Hamilton Gardens, Chinoiserie Garden, Hamilton

15/02/2014 - 21/02/2014

The Pumphouse, Auckland

06/11/2013 - 15/11/2013

Hamilton Gardens Arts Festival 2014

Production Details

MIX & MATCH is a night of comedy where you cast the show. 3 short plays will be presented & at the start of the performance you decide which actor plays what role.

You have your very own casting couch. This is not improv! Our actors have worked tirelessly learning & rehearsing each role in every play so you get an entertaining, humorous & sometimes enlightening experience whoever you choose to match in the mix.


Sure Thing

Two people share a table at a busy café – but will they talk, not talk, hit it off, or take a dislike to each other? Is it all in the timing? Or all in the casting?

Characters to Cast: BEN & KATE

The Philadelphia

Two guys meeting up for dinner, are having very different days, both of them quite extreme. Their waitress also is having a bit of a day. Is it fate, and if it is… can we change our fate by the way we deal with the cards we’ve been dealt?

Characters to Cast: AL, MARK & SHARON

Arabian Nights

Two people meet in a moment in time, one of those moments that can happen when travelling. But can they communicate even though they don’t speak the same language? And when you have an interpreter working for you, can that person tilt the interaction to travel an intended, or perhaps unintended, path?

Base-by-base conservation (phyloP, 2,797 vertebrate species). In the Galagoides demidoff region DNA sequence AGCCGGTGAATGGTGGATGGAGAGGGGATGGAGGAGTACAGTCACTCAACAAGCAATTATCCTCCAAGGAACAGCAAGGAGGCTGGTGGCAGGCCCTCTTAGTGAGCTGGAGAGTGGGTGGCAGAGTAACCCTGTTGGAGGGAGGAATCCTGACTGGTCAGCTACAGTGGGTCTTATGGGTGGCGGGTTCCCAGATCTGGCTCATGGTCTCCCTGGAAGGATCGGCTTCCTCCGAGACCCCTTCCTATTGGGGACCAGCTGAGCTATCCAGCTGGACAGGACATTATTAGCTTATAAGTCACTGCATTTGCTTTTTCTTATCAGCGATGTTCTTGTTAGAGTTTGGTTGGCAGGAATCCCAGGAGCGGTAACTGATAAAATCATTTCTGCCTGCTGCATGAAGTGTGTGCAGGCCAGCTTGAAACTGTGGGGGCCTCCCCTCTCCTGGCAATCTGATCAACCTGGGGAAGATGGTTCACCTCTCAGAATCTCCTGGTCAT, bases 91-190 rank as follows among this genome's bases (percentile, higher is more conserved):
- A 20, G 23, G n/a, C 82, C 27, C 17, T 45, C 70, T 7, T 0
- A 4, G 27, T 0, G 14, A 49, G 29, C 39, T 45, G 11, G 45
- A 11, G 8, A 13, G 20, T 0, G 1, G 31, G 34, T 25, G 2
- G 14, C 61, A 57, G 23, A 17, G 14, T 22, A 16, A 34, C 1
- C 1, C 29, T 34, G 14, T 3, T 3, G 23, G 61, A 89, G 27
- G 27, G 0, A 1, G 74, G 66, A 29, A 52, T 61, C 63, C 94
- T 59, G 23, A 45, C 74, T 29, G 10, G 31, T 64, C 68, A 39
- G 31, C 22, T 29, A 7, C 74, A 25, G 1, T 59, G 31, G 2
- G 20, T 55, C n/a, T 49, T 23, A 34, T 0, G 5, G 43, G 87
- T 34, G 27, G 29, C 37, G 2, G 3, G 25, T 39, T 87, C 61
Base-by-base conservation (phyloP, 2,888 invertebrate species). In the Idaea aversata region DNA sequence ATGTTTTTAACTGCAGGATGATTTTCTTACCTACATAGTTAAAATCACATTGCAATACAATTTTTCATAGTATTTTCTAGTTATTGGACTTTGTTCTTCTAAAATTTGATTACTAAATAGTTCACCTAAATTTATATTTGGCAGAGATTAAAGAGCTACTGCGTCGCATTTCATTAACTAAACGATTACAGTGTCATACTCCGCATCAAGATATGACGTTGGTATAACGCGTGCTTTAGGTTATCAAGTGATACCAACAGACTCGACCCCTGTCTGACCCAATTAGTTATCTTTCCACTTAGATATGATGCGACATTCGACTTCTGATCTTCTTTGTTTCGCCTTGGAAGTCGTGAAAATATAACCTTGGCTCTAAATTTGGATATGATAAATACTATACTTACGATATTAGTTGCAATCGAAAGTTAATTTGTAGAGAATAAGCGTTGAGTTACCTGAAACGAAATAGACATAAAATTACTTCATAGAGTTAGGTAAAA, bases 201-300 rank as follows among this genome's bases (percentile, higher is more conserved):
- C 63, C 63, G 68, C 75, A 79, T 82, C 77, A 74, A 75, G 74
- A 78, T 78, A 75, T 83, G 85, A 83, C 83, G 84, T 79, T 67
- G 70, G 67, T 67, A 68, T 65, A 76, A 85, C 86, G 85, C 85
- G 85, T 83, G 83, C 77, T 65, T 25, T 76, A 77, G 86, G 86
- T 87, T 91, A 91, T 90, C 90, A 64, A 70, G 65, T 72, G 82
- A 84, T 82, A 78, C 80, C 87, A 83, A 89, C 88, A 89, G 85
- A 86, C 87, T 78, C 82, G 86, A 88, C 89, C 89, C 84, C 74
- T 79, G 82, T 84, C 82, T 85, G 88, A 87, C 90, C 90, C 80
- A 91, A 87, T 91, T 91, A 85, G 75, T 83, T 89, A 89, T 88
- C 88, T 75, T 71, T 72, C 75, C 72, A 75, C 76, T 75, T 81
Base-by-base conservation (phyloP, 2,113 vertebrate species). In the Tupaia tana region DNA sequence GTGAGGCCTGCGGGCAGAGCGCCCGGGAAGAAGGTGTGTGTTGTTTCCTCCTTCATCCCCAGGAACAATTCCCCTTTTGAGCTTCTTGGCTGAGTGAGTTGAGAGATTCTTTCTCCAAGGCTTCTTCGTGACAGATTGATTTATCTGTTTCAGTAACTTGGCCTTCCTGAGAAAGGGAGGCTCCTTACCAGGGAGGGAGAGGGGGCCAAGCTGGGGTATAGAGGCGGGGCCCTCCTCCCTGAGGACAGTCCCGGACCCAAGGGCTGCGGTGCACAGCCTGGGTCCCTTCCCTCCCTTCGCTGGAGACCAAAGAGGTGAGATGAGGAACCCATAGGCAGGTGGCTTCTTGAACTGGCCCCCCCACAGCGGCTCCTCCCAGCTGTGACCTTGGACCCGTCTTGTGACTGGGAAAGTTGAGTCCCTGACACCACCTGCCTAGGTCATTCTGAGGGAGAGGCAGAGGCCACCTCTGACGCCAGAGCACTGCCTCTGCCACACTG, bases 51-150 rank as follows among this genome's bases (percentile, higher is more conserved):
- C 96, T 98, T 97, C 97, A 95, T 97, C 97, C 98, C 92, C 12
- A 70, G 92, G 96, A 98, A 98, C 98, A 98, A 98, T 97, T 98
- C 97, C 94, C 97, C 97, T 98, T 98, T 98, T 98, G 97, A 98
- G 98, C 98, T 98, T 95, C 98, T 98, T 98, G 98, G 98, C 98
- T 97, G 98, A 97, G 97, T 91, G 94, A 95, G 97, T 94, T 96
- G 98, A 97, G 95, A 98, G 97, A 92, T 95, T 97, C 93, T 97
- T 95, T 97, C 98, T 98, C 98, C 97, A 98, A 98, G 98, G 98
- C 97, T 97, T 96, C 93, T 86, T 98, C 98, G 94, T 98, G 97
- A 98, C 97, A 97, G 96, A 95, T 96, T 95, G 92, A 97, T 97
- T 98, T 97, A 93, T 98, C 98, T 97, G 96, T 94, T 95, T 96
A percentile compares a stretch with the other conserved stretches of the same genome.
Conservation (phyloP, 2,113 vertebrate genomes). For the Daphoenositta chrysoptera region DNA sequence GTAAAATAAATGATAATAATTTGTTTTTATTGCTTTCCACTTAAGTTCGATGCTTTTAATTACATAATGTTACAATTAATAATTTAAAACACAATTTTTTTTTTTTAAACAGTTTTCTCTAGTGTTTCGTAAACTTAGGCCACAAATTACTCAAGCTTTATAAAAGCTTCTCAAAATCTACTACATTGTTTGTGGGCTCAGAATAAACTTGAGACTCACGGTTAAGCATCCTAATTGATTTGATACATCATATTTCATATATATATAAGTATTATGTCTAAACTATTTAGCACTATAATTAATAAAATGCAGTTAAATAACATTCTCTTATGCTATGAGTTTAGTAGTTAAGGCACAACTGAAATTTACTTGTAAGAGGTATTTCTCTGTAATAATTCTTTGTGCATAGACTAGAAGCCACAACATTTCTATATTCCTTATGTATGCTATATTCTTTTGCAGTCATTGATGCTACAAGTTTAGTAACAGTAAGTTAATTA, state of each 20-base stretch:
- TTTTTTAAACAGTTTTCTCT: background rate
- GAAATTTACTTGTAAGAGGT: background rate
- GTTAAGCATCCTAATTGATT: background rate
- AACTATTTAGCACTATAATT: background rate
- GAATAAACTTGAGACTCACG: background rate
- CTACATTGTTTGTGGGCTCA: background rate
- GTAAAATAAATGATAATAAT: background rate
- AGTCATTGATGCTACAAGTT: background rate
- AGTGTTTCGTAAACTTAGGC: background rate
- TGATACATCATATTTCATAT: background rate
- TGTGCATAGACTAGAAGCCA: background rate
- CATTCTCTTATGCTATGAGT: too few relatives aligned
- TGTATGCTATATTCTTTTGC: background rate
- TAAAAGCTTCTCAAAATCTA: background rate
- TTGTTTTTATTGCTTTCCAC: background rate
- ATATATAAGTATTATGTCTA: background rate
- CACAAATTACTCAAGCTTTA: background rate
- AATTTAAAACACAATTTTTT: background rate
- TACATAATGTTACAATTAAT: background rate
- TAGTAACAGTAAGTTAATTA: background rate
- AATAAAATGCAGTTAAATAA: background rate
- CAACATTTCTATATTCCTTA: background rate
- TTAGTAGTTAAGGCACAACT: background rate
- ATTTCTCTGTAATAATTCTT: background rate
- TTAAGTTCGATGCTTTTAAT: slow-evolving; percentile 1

The Mystery at Twicknam Vicarage

Well this is the bonus play of the evening. And it’s a mystery so we can’t really tell you anything about it.

– – – – – – –
Herd of Cats is a new Theatre Company, formed by Tainui Tukiwaho & Ascia Maybury, two professionals who have been working in the industry for over 10 years. They aim to bring fun & frivolity to the stage, so you walk away with that bounce in your step, little smile on your face & feeling a little richer for the experience. 


The PumpHouse Theatre
WED-FRI 7:30pm